24 January 2019
Years of bad blood between AirAsia Group Bhd and Malaysia Airports Holdings Bhd (MAHB) continue to boil over, with the airline now counter-suing the airport operator for over RM400mil in a case involving operational disruptions at klia2.
Being a low-cost airline, AirAsia had wanted a no-frills airport with reasonable PSC charges to keep cost and airfares low, but the PSC charges have been revised upwards and AirAsia’s contention for not collecting the stipulated PSC amount is because it feels the services at klia2 are no match to that of KLIA, which is a terminal for full-service carriers.
The bitter feud between both parties first began when AirAsia was forced to move out of Subang airport to KLIA in 2002. This was the beginning of a sour relationship. Later, AirAsia had to move to the low-cost carrier terminal, a terminal which was often referred to as a “horse stable”.
There have been so many issues since then, from the differing views on how klia2 should have been built, the runways, and maintenance and operational problems, but the sore point is the rising PSC charges.
This is the first time both parties are suing each other despite efforts in the past to diffuse the differences.
“There has been no historical precedent like this (suit and counter-suit) before. This may be the first,” said Maybank Kim Eng Securities associate director Mohshin Aziz.
Another analyst added that “disruptions at new airports are not a new thing. It has happened in many airports, including Ho Chi Minh, Suvarnabhumi airport in Bangkok and even at Berlin airport.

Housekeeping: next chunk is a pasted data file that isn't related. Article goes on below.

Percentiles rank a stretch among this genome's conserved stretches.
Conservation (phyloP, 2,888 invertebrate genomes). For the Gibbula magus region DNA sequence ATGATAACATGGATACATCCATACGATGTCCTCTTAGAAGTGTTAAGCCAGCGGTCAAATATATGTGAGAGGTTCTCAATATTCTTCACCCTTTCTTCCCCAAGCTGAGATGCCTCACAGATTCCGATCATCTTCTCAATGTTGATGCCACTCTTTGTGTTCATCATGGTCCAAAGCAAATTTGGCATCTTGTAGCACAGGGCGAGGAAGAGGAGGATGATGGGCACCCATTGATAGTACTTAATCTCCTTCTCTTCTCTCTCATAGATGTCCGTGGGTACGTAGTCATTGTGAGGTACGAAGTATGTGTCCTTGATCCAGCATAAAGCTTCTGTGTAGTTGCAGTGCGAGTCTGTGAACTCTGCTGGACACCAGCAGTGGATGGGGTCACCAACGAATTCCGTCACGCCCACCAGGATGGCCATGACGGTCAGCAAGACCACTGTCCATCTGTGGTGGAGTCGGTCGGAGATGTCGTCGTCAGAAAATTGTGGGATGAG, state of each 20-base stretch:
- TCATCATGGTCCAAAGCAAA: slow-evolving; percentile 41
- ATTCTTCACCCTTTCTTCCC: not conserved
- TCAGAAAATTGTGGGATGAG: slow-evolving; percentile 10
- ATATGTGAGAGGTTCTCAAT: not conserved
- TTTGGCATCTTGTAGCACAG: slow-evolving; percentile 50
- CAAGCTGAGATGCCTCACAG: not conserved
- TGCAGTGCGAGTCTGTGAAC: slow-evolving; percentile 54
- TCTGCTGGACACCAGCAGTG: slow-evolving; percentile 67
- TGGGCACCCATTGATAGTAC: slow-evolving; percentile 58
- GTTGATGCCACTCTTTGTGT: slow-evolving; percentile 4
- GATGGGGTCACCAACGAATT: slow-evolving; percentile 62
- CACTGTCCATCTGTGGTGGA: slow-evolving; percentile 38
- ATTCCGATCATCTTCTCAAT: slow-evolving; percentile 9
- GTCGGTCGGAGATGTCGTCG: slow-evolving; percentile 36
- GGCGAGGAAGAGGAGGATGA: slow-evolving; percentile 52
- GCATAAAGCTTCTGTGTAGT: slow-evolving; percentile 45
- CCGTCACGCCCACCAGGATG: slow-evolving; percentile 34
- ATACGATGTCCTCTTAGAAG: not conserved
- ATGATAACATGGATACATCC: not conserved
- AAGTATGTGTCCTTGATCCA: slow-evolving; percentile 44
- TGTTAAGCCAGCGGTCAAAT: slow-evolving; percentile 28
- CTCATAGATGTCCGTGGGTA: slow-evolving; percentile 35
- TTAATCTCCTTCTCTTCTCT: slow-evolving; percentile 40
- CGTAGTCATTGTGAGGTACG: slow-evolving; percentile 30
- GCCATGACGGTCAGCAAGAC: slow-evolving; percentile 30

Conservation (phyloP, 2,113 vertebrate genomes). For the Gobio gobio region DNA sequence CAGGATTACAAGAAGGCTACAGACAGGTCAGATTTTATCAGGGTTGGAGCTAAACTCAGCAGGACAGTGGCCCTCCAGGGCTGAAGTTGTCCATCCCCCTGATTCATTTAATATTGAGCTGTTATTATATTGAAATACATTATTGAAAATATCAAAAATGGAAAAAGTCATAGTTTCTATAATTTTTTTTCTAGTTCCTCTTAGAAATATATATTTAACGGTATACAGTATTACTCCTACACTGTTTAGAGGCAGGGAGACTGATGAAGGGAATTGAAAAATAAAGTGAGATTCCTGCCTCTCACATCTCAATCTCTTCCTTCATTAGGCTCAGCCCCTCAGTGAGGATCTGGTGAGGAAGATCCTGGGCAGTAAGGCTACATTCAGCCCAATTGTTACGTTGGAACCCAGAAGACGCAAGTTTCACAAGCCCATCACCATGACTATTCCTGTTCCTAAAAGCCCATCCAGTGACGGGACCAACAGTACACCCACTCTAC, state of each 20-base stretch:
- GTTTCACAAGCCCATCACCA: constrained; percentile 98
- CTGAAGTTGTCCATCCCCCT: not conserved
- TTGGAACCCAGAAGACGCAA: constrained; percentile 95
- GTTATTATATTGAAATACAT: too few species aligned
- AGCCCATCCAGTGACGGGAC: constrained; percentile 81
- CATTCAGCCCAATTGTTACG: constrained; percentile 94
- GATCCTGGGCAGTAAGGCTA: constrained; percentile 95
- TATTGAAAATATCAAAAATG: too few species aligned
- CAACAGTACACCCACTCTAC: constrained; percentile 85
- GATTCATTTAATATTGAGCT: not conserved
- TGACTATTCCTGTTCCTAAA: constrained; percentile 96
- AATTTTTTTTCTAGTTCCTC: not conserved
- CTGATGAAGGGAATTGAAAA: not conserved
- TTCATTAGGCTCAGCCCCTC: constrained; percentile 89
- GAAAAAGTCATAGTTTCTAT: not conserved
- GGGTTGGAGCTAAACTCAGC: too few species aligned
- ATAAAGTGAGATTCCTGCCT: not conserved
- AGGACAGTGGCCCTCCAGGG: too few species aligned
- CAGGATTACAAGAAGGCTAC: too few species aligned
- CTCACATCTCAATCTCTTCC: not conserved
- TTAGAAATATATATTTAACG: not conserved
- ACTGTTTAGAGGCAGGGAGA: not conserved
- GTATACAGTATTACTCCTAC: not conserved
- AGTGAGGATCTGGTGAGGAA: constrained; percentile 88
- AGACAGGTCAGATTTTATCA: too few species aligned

It is a question of how fast and cooperative both parties are to smoothen things out. The move out from Subang to KLIA was the beginning of their sour relationship. The feud just heightened when klia2 was being built and it has taken on a fiery tone”.
Yesterday, AirAsia and AAX in a statement said they were seeking more than RM400mil in counter-claims against MAHB in response to a suit filed by the airport operator in December over airport taxes.
The counter-claims are for losses and damages experienced by the airlines due to operational disruptions at klia2 and this included “a ruptured fuel line, which impeded operations at Pier P for a month at klia2 in 2016; closures at Runway 3 on numerous occasions in 2018; losses incurred due to additional aircraft towing and fuel costs, delays, manpower cost, flight cancellations resulting in loss of revenue and taxing costs”.
AirAsia and AAX in their statement of defence also criticised MAHB for “being heavy-handed in filing the suit”.
AirAsia said it has applied to strike out MAHB’s suit on the grounds that the airport operator has not complied with provisions for dispute resolution within the Malaysian Aviation Commission (Mavcom) Act 2015, as legal action should only be the last resort after mediation and dispute resolution efforts have failed.
AirAsia said it has “always been prepared to engage constructively with MAHB and its subsidiaries, and it is regrettable that MAHB had chosen litigation for reasons best known to them.
We maintain that the dispute over airport taxes, which is at the core of MAHB’s suit, is specifically a matter subject to Mavcom’s purview for mediation and dispute resolution”.
Both AirAsia Bhd CEO Riad Asmat and AAX CEO Benyamin Ismail added that “we will continue to adhere to the legislative provisions under the Mavcom Act and seek our claim through mediation. However, we reserve the right to exhaust all avenues in recovering losses and damages caused by MAHB’s failure to carry out their duties as aviation service providers. We have repeatedly communicated these and other issues to MAHB but nothing has been done”.
The airport tax at klia2 was increased to RM73 from RM50 for non-Asean international passengers and to RM11 from RM6 for domestic passengers.
AirAsia and AAX only collect RM50 instead of RM73 and that shortfall is what MAHB is claiming for.